Reason and Revolution

Marcuse, Herbert. Reason and Revolution, new edition. Boston, 1960.


Any recognition of individual freedom consequently seemed to involve tearing down the ancient democracy. ‘That very subjective freedom which constitutes the principle and determines the peculiar form of freedom in our world – which forms the absolute basis of our political and religious life, could not manifest itself in Greece otherwise than as a destructive element.’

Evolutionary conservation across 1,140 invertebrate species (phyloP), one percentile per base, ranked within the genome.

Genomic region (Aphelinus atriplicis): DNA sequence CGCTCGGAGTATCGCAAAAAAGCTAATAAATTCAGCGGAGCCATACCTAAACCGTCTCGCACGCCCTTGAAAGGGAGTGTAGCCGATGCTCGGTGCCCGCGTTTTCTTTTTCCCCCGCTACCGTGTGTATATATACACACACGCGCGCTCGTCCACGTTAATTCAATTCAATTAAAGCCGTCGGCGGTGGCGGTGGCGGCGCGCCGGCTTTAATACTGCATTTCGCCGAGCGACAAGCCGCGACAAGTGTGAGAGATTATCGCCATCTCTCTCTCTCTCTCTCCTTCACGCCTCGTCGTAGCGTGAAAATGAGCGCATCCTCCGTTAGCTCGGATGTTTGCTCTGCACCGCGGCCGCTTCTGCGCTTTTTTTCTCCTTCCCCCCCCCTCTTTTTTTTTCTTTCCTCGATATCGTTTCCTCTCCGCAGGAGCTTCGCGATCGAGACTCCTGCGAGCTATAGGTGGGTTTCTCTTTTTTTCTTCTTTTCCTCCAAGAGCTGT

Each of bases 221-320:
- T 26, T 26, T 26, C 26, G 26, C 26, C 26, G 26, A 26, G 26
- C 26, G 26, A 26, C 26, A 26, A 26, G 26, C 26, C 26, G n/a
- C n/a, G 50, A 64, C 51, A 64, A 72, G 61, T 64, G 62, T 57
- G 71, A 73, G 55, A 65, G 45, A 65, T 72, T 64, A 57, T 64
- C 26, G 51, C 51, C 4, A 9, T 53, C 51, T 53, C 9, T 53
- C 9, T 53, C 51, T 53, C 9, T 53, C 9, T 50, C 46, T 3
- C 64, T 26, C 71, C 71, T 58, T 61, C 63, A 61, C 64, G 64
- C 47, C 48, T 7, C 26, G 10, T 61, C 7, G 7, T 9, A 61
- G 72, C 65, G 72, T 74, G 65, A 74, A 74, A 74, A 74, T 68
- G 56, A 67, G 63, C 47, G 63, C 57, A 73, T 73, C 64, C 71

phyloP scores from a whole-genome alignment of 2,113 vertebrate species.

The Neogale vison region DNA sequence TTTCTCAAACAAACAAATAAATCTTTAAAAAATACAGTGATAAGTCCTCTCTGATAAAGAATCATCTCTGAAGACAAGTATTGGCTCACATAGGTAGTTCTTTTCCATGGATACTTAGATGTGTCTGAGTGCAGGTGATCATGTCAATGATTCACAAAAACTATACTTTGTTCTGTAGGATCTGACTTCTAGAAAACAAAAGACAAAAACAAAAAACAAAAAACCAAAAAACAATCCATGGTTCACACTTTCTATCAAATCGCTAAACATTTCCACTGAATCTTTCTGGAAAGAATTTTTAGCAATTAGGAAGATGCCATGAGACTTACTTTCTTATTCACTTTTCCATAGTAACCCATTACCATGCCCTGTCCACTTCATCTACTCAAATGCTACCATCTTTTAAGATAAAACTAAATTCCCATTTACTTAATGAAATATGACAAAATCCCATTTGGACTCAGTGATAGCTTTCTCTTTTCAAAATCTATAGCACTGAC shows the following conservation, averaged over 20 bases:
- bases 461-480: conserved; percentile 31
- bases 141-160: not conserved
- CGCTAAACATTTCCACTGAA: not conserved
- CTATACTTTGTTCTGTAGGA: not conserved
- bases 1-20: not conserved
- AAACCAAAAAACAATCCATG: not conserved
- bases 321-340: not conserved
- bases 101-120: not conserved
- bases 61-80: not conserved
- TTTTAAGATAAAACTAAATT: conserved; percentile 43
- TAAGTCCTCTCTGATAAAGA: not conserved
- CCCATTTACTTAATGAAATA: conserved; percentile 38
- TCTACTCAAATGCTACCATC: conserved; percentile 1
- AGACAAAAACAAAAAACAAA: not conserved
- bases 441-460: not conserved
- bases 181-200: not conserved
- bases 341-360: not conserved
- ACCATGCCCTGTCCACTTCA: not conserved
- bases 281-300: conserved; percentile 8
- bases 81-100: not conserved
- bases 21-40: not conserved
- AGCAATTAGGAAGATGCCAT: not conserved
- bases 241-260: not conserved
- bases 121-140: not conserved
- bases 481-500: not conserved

This destructive element was brought into the Greek city-states by Socrates, who taught precisely the ‘subjectivity’ that Hegel calls the destructive element for the ancient democracy. ‘It was in Socrates that… the principle of subjectivity [Innerlichkeit] – of the absolute independence of thought – attained free expression.’ Socrates taught that ‘man has to discover and recognize in himself that which is Right and Good, and that this Right and Good is in its nature universal.’ There are beautiful things in the state, good and brave deeds, true judgments, just judges – but something exists that is the beautiful, the good, the brave, etc.; it is more than all these particulars and common to all of them. Man has an idea of the beautiful, the good, etc., in his notion of beauty, goodness, etc. The notion comprises what is truly beautiful and good, and Socrates charged the thinking subject to discover this truth and to maintain it against all external authority. Socrates thus set the truth apart as a universal and attributed the knowledge of this universal to the autonomous thought of the individual. By doing so he ‘set the individual up as the subject of all final decisions, against the fatherland and customary morality.’ Socrates’ principles thus show ‘a revolutionary opposition to the Athenian State.’ He was condemned to death. This act was justified in so far as the Athenians were condemning their ‘absolute foe.’ On the other hand, the death sentence contained the ‘deeply tragical’ element that the Athenians thereby also condemned their society and their state. For, their sentence recognized that ‘what they reprobated in Socrates had already struck firm root among themselves.’